As well as my adoration for anything published by Persephone books and my annual binge on George Elliot, I do have some very low-brow tastes. I occasionally buy Grazia magazine. I have watched Take Me Out. I always reach for the magazine of any weekend paper before reading the news. So I tried to show Dulcie a bit of sympathy in the library this week when she picked a book that frankly appalled me.
The library is a dangerous place yet we are drawn there at least twice a week. I find it financially draining, as I break my resolve to take out one book at a time and leave with armfuls, which I obviously can’t read within the allotted time and end up with nasty fines. Himself the Elf can make anywhere dangerous. He pulls and wobbles and is drawn to sharp corners on tables and unstable chairs. He has learnt this week to throw. Not just letting go of things or flinging them, but to properly HURL. It fills him with glee and he winds himself up into a frenzy of exhilaration, and of course, the library provides many, many missiles. I find shelves empty faster than I can refill them and order is swiftly, and loudly, replaced with chaos as he ricochets around, hands always busy.
Strangely, I find this easier to cope with than the dangers the library presents for Dulcie, who cannot resist the carousels of DVDs which we are not getting out, we are just here to look at books, yes, you may look at the DVD cases, and yes, I know they have Barbie and the Magic of the Crystal Rainbow Castle or whatever it is you are clutching but we are not getting it. Because I haven’t got any money with me. Well, yes, obviously I have some money with me because yes, we did get change in the supermarket, you’re right, but it isn’t for taking out DVDs etc. etc.
So in light of the constant film refusals and the occasional tears that are shed as a consequence, I always try to be as accepting as possible when she suggests books, however dreadful I think they look. Which brings me to Nina Fairy Ballerina: New Girl. Or That God-awful Book Dulcie Got From the Library, to give it the full title.
Nina Fairy Ballerina: New Girl by Anna Wilson
It appears from the cover of this, that a publisher has decided to create a franchise by shoving as many terms that are pleasing to little girls as possible onto a pink cover with sparkly writing, and hoping for the best, rather than deciding on a plot or an original idea or anything that makes for a pleasing reading experience. I’m just amazed that the hapless Nina isn’t a princess pony fairy ballerina, but maybe that’s the sequel or a spin off. Nina’s Pony Princess. Quick, call Macmillan who have published this dross and see if they’d like to commission me to write it.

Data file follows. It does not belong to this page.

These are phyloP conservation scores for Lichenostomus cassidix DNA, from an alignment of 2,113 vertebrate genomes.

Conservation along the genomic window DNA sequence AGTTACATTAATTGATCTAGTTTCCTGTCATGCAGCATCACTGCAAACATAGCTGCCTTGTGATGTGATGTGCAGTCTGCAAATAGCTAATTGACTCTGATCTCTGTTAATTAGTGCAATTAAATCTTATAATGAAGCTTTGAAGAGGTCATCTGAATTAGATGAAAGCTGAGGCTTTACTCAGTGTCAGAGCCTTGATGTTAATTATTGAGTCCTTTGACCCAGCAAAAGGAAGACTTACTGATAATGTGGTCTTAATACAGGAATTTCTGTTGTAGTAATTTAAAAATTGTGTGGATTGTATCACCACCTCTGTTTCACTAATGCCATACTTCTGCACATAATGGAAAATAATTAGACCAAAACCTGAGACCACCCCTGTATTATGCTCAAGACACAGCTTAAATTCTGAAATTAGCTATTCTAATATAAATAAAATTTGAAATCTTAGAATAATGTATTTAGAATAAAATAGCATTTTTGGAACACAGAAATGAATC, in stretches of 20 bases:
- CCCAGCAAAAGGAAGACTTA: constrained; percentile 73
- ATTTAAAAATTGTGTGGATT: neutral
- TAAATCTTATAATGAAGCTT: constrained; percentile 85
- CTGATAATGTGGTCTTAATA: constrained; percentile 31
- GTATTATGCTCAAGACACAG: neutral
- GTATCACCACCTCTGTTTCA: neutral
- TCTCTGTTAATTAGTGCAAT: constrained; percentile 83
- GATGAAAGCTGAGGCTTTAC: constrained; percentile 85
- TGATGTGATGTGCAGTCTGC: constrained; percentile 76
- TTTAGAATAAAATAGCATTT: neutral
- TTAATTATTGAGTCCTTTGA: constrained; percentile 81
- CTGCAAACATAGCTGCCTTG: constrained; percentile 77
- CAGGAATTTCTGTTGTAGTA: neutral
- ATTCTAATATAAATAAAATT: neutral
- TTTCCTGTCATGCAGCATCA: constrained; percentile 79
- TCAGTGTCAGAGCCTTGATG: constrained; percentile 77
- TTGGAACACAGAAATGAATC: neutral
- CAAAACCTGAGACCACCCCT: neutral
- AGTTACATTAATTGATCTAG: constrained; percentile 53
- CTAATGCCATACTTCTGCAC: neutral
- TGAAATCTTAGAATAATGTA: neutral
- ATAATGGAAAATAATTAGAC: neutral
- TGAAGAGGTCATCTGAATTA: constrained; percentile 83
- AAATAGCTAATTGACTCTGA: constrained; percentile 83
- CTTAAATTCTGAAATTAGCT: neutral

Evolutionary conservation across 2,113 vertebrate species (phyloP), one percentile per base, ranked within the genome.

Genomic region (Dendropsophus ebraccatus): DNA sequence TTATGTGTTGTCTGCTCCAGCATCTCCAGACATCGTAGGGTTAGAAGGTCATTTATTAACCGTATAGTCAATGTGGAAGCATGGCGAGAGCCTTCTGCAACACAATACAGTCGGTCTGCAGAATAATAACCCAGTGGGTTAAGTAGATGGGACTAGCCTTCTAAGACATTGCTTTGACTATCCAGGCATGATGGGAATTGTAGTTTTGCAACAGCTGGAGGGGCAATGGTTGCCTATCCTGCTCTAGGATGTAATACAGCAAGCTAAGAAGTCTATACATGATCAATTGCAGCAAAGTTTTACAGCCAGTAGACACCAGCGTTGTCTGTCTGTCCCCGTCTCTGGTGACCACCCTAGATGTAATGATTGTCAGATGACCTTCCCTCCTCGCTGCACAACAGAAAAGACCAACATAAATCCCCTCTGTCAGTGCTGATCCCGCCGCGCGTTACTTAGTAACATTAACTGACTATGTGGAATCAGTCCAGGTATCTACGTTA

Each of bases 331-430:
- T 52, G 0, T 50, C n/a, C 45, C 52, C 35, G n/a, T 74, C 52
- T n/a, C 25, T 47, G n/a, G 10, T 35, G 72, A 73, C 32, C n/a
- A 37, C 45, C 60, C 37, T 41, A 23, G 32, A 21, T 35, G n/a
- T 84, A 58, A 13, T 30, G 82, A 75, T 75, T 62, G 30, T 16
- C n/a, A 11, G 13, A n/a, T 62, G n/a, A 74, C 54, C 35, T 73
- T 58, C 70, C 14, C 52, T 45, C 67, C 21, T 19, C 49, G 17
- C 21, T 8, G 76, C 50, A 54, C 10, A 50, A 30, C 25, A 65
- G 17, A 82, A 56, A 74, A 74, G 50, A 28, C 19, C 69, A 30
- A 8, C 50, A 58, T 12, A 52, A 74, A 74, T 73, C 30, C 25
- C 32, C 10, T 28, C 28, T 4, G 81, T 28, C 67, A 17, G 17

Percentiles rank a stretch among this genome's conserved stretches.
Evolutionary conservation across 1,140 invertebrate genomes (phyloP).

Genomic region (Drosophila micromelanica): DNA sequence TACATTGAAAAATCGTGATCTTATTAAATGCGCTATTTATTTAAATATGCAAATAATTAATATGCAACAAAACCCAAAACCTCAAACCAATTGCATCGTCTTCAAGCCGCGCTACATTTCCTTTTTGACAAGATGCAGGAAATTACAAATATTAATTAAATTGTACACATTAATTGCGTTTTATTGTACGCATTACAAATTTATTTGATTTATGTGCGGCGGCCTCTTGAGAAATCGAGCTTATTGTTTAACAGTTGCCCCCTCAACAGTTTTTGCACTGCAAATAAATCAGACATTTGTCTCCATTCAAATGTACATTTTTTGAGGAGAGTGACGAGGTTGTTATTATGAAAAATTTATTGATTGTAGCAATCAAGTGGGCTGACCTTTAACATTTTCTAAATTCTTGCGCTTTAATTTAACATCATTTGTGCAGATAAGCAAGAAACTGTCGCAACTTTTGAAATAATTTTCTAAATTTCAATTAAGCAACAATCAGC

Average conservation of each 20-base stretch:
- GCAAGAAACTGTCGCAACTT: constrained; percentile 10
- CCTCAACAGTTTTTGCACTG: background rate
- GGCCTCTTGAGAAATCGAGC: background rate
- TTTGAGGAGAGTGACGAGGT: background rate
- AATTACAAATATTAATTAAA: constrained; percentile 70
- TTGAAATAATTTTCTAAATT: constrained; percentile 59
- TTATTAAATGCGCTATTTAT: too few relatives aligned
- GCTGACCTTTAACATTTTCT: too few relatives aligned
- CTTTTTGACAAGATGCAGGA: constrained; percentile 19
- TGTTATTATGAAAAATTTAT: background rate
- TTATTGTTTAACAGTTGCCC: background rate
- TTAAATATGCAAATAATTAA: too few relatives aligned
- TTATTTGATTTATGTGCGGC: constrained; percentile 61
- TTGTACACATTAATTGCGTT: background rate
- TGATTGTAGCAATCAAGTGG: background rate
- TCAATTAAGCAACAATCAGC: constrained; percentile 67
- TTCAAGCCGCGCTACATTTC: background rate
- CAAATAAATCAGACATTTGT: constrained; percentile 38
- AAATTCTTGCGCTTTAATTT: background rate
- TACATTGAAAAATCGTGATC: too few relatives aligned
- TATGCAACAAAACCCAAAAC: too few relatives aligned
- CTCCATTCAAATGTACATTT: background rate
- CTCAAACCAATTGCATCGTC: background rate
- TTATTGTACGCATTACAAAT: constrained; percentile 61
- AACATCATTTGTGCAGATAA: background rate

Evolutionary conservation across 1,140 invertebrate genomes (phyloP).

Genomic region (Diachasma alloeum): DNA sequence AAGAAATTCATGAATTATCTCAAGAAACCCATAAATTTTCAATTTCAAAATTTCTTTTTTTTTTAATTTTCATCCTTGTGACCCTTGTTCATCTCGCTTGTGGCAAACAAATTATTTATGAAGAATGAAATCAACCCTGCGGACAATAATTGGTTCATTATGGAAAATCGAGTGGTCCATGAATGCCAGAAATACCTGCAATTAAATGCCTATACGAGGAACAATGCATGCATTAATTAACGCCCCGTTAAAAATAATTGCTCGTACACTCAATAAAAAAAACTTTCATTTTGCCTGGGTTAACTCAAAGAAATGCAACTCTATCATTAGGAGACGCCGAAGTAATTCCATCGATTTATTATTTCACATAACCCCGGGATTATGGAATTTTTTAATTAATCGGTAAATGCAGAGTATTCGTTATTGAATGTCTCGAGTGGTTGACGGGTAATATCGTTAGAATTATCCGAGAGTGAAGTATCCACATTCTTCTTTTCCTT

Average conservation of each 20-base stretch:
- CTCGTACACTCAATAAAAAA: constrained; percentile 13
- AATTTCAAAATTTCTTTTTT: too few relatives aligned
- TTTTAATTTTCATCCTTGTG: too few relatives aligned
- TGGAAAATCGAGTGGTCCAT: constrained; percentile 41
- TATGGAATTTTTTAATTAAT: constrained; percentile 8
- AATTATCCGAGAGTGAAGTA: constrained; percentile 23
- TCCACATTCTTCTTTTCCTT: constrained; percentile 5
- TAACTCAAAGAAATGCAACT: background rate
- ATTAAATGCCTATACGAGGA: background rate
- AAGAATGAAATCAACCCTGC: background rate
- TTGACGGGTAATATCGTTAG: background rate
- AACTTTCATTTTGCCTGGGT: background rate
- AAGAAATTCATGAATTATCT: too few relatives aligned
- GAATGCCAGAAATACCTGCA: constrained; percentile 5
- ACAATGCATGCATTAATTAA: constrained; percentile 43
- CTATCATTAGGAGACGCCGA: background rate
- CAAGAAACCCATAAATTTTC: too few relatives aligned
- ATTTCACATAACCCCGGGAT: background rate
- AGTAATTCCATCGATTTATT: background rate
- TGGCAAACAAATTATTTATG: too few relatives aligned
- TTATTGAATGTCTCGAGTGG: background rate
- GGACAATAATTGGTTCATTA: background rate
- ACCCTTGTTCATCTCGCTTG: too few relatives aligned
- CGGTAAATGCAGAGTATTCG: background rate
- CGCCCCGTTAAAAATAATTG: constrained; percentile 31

We open with poor, glum Nina moping around because she hasn’t got into the Royal Academy of Fairy Ballet, shoe-horning in some references to her setting her dandelion clock for 6am and introducing some of her fairy friends, who appear for one page and then are never heard of again. But, what is this? Ah, it is a plot twist so transparent that my three year old was able to predict what was coming. ‘But Nina does get to go to the ballet school, doesn’t she?’ Yes, my sweet. Of course she does. What other possible outcome could there be? Nina is now happy and is going to go shopping. Long live feminism!
There follows page upon excruciating page of shopping for her school uniform, which is all tutus and performance dresses and beribboned ballet shoes. There’s a small, half-hearted effort by the author to create a semblance of credible fairy land, where fairies travel by dragonfly because of congestion and there are stations called things like Hornbeamster Central, but one gets the feeling she’d seen the success of Harry Potter and was trying to grab herself a bit of the action, without actually trying to come up with a) a new idea or b) executing the rip-off with any more effort than I’d put in to blowing my nose. We are supposed to be interested or amused or something by the bickering between Nina and her little sister Poppy, who – please, hold your sides, ladies and gentlemen – called each other ‘Meanie’ and ‘Soppy’ (I know! It must have taken simply ages to come up with such witty word play!), yet I found myself constantly wondering why Nina’s younger sister was hanging round with her on her first day at a new boarding school and why none of the teachers found it strange.
However, I digress. This book is so undeniably terrible that it almost feels unfair to critique it. I suspect Dulcie persisted in having all 70 of the dreadful, cliché-drenched pages read to her to save face because she didn’t once object to the book being stopped. I know that we are supposed to encourage our children to read anything to reinforce the idea that books are ‘good’ and that reading is always, always desirable. But do you know what? If this is what is being read, then I genuinely believe watching something decent on CBeebies is far more beneficial. This sort of inane rubbish makes a mockery of the joys of reading and losing yourself in a beautifully created world. This is lazy and unforgivable. It is a waste of paper. And to add insult to injury, I’ve just discovered that there are hundreds of the blasted things in the series, plus merchandise.
Here you go, Himself the Elf. Here’s one book that is only suitable for chucking across a room. Give it your best shot.